Gov. Dannel P. Malloy confirmed Monday that he and others in his administration have met with General Electric and proposed some specific assistance to keep its headquarters in Fairfield.
But the governor remained coy about both the details of those talks and whether he expects the major corporation to remain in Connecticut.
“I have had some discussions with GE lately,” said Malloy, who fielded questions from Capitol reporters after announcing his new chief of staff. “They are going through a process with respect to where their headquarters may be. That’s a decision for them to make, but we certainly had those discussions and stand ready to work with them on issues of concern and being competitive with other states.”
Did the administration offer tax incentives or some other type of economic assistance package to GE?
“What we have indicated is a willingness to work with them on – if you want to call it a package you can call it a package – in general, and in some cases, specific terms of what we thought we could do,” the governor said. “… They had us in. We made a presentation.”
The Connecticut Post reported last week that Fairfield First Selectman Michael Tetreau said the administration was preparing an aggressive offer to GE in response to a visit New York Gov. Andrew Cuomo recently made to the company’s Fairfield headquarters.
Also last week, Bloomberg news reported on its website that GE was weighing a possible move of its headquarters to Atlanta.
“We have formed an exploratory team to assess the company’s options to relocate corporate headquarters,” company spokesman Dominic McMullen wrote in a statement. “The team is currently engaged in the process and is taking many factors into consideration. When there is a final decision on relocation, we will communicate it publicly.”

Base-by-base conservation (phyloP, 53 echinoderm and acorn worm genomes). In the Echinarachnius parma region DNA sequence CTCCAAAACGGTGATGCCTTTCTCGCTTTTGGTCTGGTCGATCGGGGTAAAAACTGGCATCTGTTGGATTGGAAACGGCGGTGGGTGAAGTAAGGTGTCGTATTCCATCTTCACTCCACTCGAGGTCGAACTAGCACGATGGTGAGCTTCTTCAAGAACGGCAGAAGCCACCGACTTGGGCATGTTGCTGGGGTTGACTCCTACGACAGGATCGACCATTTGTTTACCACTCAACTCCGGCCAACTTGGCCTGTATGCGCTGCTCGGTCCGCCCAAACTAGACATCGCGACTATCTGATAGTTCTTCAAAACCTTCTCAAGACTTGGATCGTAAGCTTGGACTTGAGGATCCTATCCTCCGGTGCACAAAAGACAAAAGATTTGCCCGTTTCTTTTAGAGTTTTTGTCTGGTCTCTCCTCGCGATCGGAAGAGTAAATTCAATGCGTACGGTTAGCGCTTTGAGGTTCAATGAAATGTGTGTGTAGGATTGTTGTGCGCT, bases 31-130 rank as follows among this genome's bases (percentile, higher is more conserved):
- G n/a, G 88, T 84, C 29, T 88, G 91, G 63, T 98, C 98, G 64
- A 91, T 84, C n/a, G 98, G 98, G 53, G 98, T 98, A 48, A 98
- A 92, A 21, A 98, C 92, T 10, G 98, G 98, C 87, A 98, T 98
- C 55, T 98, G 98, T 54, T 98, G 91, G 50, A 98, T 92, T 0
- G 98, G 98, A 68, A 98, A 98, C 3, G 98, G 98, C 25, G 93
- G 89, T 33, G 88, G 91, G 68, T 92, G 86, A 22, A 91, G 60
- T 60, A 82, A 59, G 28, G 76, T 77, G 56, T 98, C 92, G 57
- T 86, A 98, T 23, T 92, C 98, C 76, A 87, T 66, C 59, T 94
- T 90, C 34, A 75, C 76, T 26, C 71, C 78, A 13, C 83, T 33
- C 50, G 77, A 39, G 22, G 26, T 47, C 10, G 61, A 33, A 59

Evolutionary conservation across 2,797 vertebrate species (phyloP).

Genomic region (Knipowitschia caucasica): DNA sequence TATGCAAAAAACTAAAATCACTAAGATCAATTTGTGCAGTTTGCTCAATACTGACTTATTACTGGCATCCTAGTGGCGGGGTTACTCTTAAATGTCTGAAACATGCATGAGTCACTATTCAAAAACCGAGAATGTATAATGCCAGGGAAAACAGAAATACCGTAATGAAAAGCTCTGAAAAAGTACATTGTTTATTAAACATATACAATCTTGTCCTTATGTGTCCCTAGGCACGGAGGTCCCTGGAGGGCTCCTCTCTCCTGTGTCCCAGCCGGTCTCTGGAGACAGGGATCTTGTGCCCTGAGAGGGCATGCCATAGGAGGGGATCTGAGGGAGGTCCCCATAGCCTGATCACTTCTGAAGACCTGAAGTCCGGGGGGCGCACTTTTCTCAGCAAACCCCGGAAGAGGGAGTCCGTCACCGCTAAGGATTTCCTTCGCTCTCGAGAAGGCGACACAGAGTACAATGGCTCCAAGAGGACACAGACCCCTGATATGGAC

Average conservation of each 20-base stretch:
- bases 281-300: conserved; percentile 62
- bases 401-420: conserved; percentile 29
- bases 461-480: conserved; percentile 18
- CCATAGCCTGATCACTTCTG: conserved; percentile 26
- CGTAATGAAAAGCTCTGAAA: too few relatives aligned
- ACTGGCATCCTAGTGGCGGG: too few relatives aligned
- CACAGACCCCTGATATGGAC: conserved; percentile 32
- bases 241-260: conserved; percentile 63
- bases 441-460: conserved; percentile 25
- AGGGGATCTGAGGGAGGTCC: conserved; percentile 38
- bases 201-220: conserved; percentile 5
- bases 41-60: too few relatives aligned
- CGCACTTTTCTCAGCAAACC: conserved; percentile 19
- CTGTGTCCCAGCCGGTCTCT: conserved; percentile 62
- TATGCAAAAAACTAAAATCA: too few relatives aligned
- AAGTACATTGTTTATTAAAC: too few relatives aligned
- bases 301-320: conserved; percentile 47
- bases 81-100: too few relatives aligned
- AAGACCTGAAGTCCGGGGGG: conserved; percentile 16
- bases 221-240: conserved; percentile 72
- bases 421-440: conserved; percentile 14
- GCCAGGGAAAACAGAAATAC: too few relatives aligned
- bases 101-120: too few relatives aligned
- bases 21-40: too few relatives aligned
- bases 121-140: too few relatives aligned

Malloy said he isn’t surprised by reports that the company is being wooed by officials from other states.
“We would like them to remain in the state,” the governor said. “They have been approached by other states over the years, states that they have larger employee numbers in. We understand it is a competitive situation, as it is with many of our large employers.”
GE was one of several major Connecticut employers that publicly criticized Malloy and the General Assembly after they negotiated a new biennial budget that would have increased state taxes about $1.5 billion across this fiscal year and next combined.
Malloy relented on the deal his administration originally signed off on, and pressed his fellow Democrats in the legislature’s majority to scale back the overall tax hike. A revised two-year plan was enacted in late June that reduced the overall two-year tax hike by just over $175 million, including repeal of a planned tripling of the state tax on data processing services.
State Senate Minority Leader Len Fasano, R-North Haven, said the administration-GE talks are indicative of the poor condition of state government’s finances, and the drag it places on the Connecticut economy.
“The governor obviously couldn’t sit there and talk and say, ‘Trust me, we’re in good shape,'” Fasano said. “This is a telling sign of the trouble the state of Connecticut is in.”
Despite the latest tax hike, the legislature’s nonpartisan Office of Fiscal Analysis already is projecting a $927 million deficit built into the general fund in 2017-18, the first fiscal year after the new biennial budget. And that potential shortfall still assumes Connecticut’s economy will improve considerably between now and then.
Fasano also predicted GE won’t be the last corporation to seek state assistance in the near future to remain in Connecticut. “What’s going to happen,” he asked, “when any other business with more than 250 employees takes a look at this?”
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